Many tools are timeless: a quality screwdriver will work in ten years just as fine as yesterday. Reverse engineering tools, on the other hand need constant maintenance as the technology we try to inspect with them is a moving target. We’ll show you how just a simple exercise in Android reverse engineering resulted in three patches in an already up-to-date tool.

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Evading Cisco AnyConnect blocking LAN connections

Author: dnet

Some VPNs allow split tunneling, however, Cisco AnyConnect and many other solutions offer a way for network administrators to forbid this. When that happens, connecting to the VPN seals off the client from the rest of the LAN. As it turns out, breaking this seal is not that hard, which can be useful for special cases like performing pentests over a VPN designed for average users.

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Decrypting Eazfuscator.NET encrypted symbol names

Author: dnet

There are many obfuscators for different languages, and some of those offer reversible options for easier field debugging. Eazfuscator.NET is one of these and with a bit of reverse engineering, whole files can be restored with the original symbols once you have the password.

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Our take on social engineering

Author: dnet

Like many other offensive IT security companies, we also offer social engineering assessments. And like in other areas of our portfolio, we try to steer client needs in a way that they order something that actually matters. This blog post summarizes what we experienced and how we see things in this field. While many things work the same way around the globe, the starting point is our feeling here in Hungary, where many people in the local IT security scene think social engineering means walking into buildings dressed as a pizza delivery guy and calling targets on the phone.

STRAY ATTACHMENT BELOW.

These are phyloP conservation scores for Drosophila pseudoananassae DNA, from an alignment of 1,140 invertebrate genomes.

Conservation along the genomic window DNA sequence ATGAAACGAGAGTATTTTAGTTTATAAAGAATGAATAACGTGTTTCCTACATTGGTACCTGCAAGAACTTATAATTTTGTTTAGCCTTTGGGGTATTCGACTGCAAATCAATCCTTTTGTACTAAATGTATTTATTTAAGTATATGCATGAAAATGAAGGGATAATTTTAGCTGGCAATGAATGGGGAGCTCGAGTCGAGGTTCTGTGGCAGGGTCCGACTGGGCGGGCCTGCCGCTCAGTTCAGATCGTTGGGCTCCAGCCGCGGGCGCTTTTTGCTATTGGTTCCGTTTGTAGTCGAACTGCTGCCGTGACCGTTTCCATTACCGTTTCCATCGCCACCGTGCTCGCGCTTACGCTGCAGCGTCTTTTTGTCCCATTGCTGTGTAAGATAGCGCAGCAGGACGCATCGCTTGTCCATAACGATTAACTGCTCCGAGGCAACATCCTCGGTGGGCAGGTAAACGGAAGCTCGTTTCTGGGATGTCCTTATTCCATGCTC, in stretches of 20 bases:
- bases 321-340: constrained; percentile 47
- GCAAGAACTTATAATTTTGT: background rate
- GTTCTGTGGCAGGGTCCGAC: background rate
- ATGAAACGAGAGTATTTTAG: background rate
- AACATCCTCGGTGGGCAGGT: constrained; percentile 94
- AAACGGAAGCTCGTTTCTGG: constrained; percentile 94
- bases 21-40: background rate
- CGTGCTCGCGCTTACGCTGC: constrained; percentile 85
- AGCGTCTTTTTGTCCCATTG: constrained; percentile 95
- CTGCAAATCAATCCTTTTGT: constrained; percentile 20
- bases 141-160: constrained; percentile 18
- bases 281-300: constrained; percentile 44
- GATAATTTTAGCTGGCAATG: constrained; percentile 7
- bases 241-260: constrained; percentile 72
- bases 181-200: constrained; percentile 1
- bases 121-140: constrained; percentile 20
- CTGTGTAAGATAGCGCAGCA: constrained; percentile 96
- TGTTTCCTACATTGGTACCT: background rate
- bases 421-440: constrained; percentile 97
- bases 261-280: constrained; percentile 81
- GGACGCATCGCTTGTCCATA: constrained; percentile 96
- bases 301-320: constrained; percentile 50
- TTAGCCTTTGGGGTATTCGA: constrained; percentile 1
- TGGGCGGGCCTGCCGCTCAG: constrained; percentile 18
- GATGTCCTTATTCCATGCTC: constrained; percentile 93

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The curious case of encrypted URL parameters

Author: dnet

As intra-app URLs used in web applications are generated and parsed by the same code base, there’s no external force pushing developers towards using a human-readable form of serialization. Sure, it’s easier to do debugging and development, but that’s why I used the word “external”. Many frameworks use custom encodings, but one of the most extreme things a developer can do in this regard is completely encrypting request parameters. We encountered such a setup during a recent web app security assessment, let’s see how it worked out.

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Snow cannon vs. unique snowflakes — testing registration forms

Author: dnet

Many of the web application tests we conducted had a registration form in the scope. In such cases, there’s usually a field that needs to be unique for each invocation, sometimes called username, in other cases, the e-mail address is used as such. However, launching the Scanner or Intruder of Burp Suite or a similar tool will send the same username over and over again, resulting in possible false negatives. We faced this problem long enough that we came up with a solution for it, and now you can use it too!

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Not so unique snowflakes

Author: dnet

When faced with the problem of identifying entities, most people reach for incremental IDs. Since this requires a central actor to avoid duplicates and can be easily guessed, many solutions depend on UUIDs or GUIDs (universally / globally unique identifiers). However, although being unique solves the first problem, it doesn’t necessarily cover the second. We’ll present our new solution for detecting such issues in web projects in the form of an extension for Burp Suite Pro below.